We're bringing authenticity into the home with traditional pottery for modern use.
a major difference in Kilian's works is based on authenticity. He develops his own glazes and is unfettered by conventional training."
- Scuppernong Reminder
Hand-spun on the potters' wheel. Traditional techniques and tools are used in tooling wares. All wares receive a special mix of 3-6 earthen elements and 2-4 earthen oxides that, when cured by a high firing (2232°F) within the pottery kiln, adheres to the stoneware clay body to create a matte glazed surface.
The great part of our wares being made with stoneware clay is that they are non-porous, allowing each ware's surface to be easily kept clean and safe. All wares are glazed with food-safe elements, safe for your family to eat from.
All wares are durable and cured twice by high-temperature firings. Dishwasher-safe and microwavable. Stronger than glass, durable as stone. - Please note that wares are not meant for oven use unless specially noted in a ware's description.
a Kilian's work fits beautifully with our exhibit... we are thrilled to have included in our Handcrafted Exhibition."
- Alicyn Wiedrich, City of Rocky Mount
The term "Pottery" is used to describe the result of working clay into a vessel, a usable vessel. In certain artistic circles it also refers to work that may be less than functional and in the future, any artistic expression of clay will more than likely be called "Pottery". It wasn't always this way, in the past "Pottery" was a term reserved specifically for " a place where pots are made" ( like "Factory", "Bakery" )- in a broader sense included cups, saucers, plates and other various encooterments that made life, well... livable. ("Cuppery" never did flow off the tounge! ) The person that fashioned the clay was and is still called the "Potter".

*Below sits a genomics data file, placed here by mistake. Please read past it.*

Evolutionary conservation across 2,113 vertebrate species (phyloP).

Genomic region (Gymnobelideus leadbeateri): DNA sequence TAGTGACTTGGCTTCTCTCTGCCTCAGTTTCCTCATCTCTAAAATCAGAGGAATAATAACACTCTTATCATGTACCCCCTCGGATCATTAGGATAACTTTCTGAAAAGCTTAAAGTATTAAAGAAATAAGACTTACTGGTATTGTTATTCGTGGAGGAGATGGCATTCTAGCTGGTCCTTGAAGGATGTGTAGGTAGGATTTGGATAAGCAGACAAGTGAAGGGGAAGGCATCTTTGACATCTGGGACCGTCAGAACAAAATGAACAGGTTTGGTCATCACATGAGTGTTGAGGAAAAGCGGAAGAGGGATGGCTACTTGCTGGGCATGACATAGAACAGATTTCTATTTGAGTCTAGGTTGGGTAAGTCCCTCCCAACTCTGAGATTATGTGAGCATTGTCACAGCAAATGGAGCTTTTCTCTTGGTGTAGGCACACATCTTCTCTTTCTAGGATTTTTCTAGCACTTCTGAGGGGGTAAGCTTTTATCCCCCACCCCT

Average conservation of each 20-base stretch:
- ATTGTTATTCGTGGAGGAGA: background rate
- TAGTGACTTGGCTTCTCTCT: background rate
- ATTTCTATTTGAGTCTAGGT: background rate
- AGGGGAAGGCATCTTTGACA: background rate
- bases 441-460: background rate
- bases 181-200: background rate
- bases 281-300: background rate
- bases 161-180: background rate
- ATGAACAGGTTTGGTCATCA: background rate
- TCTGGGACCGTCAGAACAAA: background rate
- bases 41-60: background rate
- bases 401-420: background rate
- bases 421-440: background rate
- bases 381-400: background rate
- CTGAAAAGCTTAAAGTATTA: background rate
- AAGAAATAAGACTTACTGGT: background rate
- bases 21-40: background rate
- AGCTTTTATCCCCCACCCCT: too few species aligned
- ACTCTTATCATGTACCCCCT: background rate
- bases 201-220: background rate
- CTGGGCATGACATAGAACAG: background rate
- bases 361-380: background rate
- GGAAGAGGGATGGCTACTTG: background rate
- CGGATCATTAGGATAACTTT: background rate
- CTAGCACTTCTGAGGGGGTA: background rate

Kilian makes the lives of others... a bit better.
- Scuppernong Gazette
Kilian was awarded the "Heritage Artist" of IBXArts in 2010 and "Artist of the Year" by Scuppernong Gazette in 2009. He and his family were featured in Our State in 2010.
A major difference in Kilian’s work has been based on authenticity. He develops his own glazes and has been unfettered by conventional training as he is self-taught.
Kilian started in clay at the tender age of eight and opened his ceramic studio in 2007 in the swamps of the Inner Banks of North Carolina. His experience has yielded many accomplishments, such as creating a collection for "Historic Somerset," designing & crafting the "Hi-Plains School of Missions" participant awards, acceptance into Mino, Japan's International Ceramics Festival, and exhibiting in the exclusive Imperial Art Centre's HANDCRAFTED Exhibition of 2017.